Furthermore, any element in a claim that does not explicitly state “means for” performing a specified function, or “step for” performing a specific function, is not to be interpreted as a “means” or “step” clause as specified in 35 U.S.C. Section 112, Paragraph 6. In particular, the use of “step of” or “act of” in the claims herein is not intended to invoke the provisions of 35 U.S.C. 112, Paragraph 6.

Before describing the invention in detail, first a list of cited literature references used in the description is provided. Next, a description of various principal aspects of the present invention is provided. Subsequently, an introduction provides the reader with a general understanding of the present invention. Finally, specific details of the present invention are provided to give an understanding of the specific aspects.

(1) List of Cited Literature References

The following references are cited throughout this application. For clarity and convenience, the references are listed herein as a central resource for the reader. The following references are hereby incorporated by reference as though fully included herein. The references are cited in the application by referring to the corresponding literature reference number, as follows:

  • 1. David Allen, Tsai-Ching Lu, and David Huber. Detecting and analyzing relationships among anomalies. In IEEE Symposium on Visual Analytics Science and Technology (IEEE VAST), October 2009.
  • 2. David Allen, Tsai-Ching Lu, David Huber, and Hankyu Moon. Hierarchical random graph for networks with multiple edge attributes. In DMINII, The 7th International Conference on Data Mining, Jul. 18, 2011.
  • 3. Uri Alon. Network motifs: theory and experimental approaches. Nature Reviews Genetics, 8 (6): 450-461, 2007.
  • 4. Ero Carrera and Gergely Erdélyi. Digital genome mapping—advanced binary malware analysis. In H. Martin, editor, Proceedings of the 15th Virus Bulletin International Conference, pages 187-197, Chicago, Ill., September 2004. Virus Bulletin Ltd.
  • 5. Yang Chen, Qin Jiang, Swarup Medasani, David Allen, and Tsai-Ching Lu. Activity based video indexing and search, In Proceedings of Mobile Multimedia/Image Processing, Security, and Applications, volume 7708 of Proceedings of SPIE, April 2010.
  • 6. Jeremiah J Faith, Boris Hayete, Joshua T Thaden, Ilaria Mogno, Jamey Wierzbowski, Guillaume Cottarel, Simon Kasif, James J Collins, and Timothy S Gardner. Large-scale mapping and validation of Escherichia coli transcriptional regulation from a compendium of expression profiles. PLoS Biology, 5(1): e8, January 2007.
  • 7. M. Ghorghescu. An automated virus classification system. In Virus Bulletin conference, 2005
  • 8. Leslie Ann Goldberg, Paul W. Goldberg, Cynthia A. Phillips, and Gregory B. Sorkin. Constructing computer virus phylogenies. Journal of Algorithms, 26 (1): 188-208, 1998. ISSN 0196-6774.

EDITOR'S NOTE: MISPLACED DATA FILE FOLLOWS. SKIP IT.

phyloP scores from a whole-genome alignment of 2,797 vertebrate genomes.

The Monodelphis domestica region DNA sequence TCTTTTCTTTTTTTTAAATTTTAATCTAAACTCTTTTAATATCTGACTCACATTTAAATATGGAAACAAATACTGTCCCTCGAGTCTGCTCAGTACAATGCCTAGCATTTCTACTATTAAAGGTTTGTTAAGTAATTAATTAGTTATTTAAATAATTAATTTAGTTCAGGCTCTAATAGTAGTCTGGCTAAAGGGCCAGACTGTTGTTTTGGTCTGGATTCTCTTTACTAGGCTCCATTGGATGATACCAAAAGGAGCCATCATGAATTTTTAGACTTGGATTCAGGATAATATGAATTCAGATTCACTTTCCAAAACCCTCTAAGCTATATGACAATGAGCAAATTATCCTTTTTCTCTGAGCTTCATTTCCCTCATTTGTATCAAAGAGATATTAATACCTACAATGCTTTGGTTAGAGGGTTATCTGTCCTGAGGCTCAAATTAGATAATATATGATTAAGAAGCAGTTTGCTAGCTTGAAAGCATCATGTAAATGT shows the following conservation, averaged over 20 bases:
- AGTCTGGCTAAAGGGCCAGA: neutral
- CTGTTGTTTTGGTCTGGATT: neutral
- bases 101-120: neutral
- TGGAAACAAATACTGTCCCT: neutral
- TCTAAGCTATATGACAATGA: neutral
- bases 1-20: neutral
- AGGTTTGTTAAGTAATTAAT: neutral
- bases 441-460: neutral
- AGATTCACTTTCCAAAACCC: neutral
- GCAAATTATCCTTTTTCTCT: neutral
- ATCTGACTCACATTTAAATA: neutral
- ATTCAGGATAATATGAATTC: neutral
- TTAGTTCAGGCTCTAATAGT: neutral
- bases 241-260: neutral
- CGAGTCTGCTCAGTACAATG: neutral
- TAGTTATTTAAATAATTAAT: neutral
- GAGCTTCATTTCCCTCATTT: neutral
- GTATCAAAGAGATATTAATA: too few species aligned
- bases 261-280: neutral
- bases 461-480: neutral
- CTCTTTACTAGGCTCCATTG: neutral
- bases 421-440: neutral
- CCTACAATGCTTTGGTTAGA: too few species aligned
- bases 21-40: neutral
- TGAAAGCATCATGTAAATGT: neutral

• 9. Jiawei Han. Mining heterogeneous information networks by exploring the power of links. In Algorithmic Learning Theory, volume 5808 of Lecture Notes in Computer Science, 2009.
  • 10. Md. Karim, Andrew Walenstein, Arun Lakhotia, and Laxmi Parida. Malware phylogeny generation using permutations of code. Journal in Computer Virology, 1 (1): 13-23, 2005.
  • 11. Oleksii Kuchaiev, Tijana Milenkovic, Vesna Memisevic, Wayne Hayes, and Natasa Przulj. Topological network alignment uncovers biological function and phylogeny. Nature Preceedings, 2009.
  • 12. Qiaozhu Mei and ChengXiang Zhai. Discovering evolutionary theme patterns from text: an exploration of temporal text mining. In KDD '05: Proceedings of the eleventh ACM SIGKDD international conference on Knowledge discovery in data mining, pages 198-207, New York, N.Y., USA, 2005. ACM. ISBN 1-59593-135-X.
  • 13. Roberto Perdisci, Andrea Lanzi, and Wenke Lee. McBoost: Boosting scalability in malware collection and analysis using statistical classification of executables. In ACSAC '08: Proceedings of the 2008 Annual Computer Security Applications Conference, pages 301-310, Washington, D.C., USA, 2008. IEEE Computer Society. ISBN 978-0-7695-3447-3.
  • 14. Noam Slonim and Naftali Tishby. Document clustering using word clusters via the information bottleneck method. In SIGIR '00: Proceedings of the 23rd annual international ACM SIGIR conference on Research and development in information retrieval, pages 208-215, New York, N.Y., USA, 2000. ACM. ISBN 1-58113-226-3.
  • 15. Sergi Valverde and Ricard V. Solé. Network motifs in computational graphs: A case study in software architecture. Physical Review E, 72 (2): 026107, August 2005. doi: 10.1103/PhysRevE.72.026107.